On getting an invitation for a function to launch HSV‘s new book, I eagerly waited for the occasion and refused to commit to any other task that would conflict with the program. HSV is my favourite Kannada writer. Being in the book launch would also give an opportunity to meet several writers and other readers.
The program was in the evening on 24 September. The 23rd night was rainy, and dark without electricity. The sky was cloudy in the forenoon of 24th and it showered a few times. In the evening, the sky was overcast, but no drizzle. As my daughter had taken our car, I set out on my scooter, heading for the function, convincing myself that it would not rain till I reached the auditorium. If I reached dry to the venue, I do not mind getting wet on my way back. It is still fun to soak in rains. A chance to bathe in pure water.
As I rode a kilometre on my way to the function, the sky turned very dark. The cloud patterns told me that it would rain in a few minutes. It would be foolish to go further because I would not be able to attend the function with dripping clothes. I wove a string of reasons and justifications to return home. After five minutes I was, sipping hot coffee at home, self-prescribed for the weather.
Then I started peeping out of the windows to see if it drizzled, went up the terrace to feel rain drops on my bald head … every five to ten minutes. And lo! I could have been in the auditorium when not a drop of rain fell on the ground yet. I watched the skies every few minutes for the next couple of hours until the time I would have reached home after the program. No sign of rain though the clouds spread a canopy over my area. This was grossly unfair. I felt cheated by the rain for not pouring. Having lost an opportunity of the evening, it would have been a solace if it had rained and proved my predictions right!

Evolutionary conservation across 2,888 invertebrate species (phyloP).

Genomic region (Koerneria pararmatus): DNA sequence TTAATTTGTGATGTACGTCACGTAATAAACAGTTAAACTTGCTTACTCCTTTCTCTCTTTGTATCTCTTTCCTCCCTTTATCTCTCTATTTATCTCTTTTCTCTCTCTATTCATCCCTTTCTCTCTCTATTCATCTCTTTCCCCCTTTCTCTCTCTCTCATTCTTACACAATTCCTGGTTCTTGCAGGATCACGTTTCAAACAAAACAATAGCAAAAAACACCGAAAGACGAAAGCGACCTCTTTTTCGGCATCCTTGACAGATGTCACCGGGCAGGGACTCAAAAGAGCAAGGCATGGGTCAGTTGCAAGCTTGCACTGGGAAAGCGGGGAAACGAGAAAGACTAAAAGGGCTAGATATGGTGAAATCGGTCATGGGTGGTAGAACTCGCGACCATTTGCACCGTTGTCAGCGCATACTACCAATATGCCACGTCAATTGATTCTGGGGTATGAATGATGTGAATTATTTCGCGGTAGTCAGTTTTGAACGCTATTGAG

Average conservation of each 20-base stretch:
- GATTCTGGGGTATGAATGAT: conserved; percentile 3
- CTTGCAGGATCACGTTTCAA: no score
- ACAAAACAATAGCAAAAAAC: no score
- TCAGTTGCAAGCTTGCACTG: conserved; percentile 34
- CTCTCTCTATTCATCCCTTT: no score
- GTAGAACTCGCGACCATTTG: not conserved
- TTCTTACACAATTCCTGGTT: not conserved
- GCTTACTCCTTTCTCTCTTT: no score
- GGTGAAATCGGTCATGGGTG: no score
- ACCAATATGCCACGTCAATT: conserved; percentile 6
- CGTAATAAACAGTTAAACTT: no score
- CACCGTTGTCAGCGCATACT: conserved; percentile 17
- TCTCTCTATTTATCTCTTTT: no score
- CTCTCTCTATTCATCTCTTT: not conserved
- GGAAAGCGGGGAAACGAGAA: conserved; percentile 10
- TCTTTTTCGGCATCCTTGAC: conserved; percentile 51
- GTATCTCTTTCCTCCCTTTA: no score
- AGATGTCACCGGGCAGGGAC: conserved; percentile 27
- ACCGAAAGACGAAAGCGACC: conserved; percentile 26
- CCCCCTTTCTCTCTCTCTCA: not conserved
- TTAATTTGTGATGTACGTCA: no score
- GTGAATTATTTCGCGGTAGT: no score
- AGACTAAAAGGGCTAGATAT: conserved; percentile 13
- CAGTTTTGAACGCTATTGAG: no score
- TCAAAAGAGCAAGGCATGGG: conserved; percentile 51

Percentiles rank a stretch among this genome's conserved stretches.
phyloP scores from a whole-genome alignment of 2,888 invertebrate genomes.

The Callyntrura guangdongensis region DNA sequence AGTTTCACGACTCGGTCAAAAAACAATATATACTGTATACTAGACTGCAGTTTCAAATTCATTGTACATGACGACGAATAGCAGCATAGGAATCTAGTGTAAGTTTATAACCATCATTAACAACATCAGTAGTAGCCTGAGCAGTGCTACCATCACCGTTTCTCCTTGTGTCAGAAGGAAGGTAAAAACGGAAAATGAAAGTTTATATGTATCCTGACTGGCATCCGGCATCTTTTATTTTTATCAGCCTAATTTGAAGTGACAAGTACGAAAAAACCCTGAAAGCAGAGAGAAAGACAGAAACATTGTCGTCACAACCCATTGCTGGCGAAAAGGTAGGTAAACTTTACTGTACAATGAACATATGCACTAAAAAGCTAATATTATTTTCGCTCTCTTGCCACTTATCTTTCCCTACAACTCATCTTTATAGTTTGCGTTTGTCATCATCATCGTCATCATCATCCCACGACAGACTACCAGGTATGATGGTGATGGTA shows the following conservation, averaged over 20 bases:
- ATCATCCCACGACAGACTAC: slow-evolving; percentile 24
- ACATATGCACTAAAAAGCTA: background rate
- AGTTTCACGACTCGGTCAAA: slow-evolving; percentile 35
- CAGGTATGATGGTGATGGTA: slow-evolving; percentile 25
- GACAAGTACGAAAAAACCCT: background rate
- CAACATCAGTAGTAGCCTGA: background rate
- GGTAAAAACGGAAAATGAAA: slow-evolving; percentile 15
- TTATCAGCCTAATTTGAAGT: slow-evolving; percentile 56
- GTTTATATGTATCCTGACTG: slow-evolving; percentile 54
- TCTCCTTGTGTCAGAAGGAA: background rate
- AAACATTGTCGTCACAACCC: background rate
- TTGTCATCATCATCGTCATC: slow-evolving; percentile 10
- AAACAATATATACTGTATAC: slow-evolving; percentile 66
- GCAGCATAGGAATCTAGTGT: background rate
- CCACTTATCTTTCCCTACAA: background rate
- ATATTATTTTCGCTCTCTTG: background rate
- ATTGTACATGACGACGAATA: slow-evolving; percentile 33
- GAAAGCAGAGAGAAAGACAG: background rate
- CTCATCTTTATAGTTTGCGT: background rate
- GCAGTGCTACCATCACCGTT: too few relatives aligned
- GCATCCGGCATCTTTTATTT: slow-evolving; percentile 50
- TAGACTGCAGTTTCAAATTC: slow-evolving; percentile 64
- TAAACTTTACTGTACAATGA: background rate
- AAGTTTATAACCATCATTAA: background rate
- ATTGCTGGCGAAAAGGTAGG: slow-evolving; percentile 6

When I wake up at five in the morning, if it is raining I blame the weather though I am secretly happy for the opportunity to miss the morning walk. The blame is not on me, and I carry no guilt. I can hang it on an excuse, naming it a reason.
I would prepare a set of expected questions and learn the answers. I worked hard, with focus. Is it not unfair if the teachers don’t include all or at least some of those questions in the paper?
Caught up in traffic on my way to the railway station, I curse the fate and also hope that the train would be delayed and I would board. When they are often late, why not this day for my sake? If I make it to the railway platform on time and the train has not arrived yet, how bad of the train! Could they ever be on time? I forget the traffic jam and my prediction of my own delay in reaching the railway station and anxiety about possibly missing the train.
A decade ago I invested in a few shares. For about a year I eagerly monitored their prices, prided myself for the wise investments when the prices of some shares rose and blamed the specific companies whose share prices went South. ROI in one company rose 30 times. A year later the company was bankrupt. I have now left it to chance for the investment to grow or shrink. I can blame the economy or take a philosophical stand that gains and losses do not affect me.
Blame is a potent tool. It is fun to blame others – people and systems. It can guard us against accountability and guilt. Take care that it does not boomerang.
“Happiness is when what you think, what you say, and what you do are in harmony.” — Mahatma Gandhi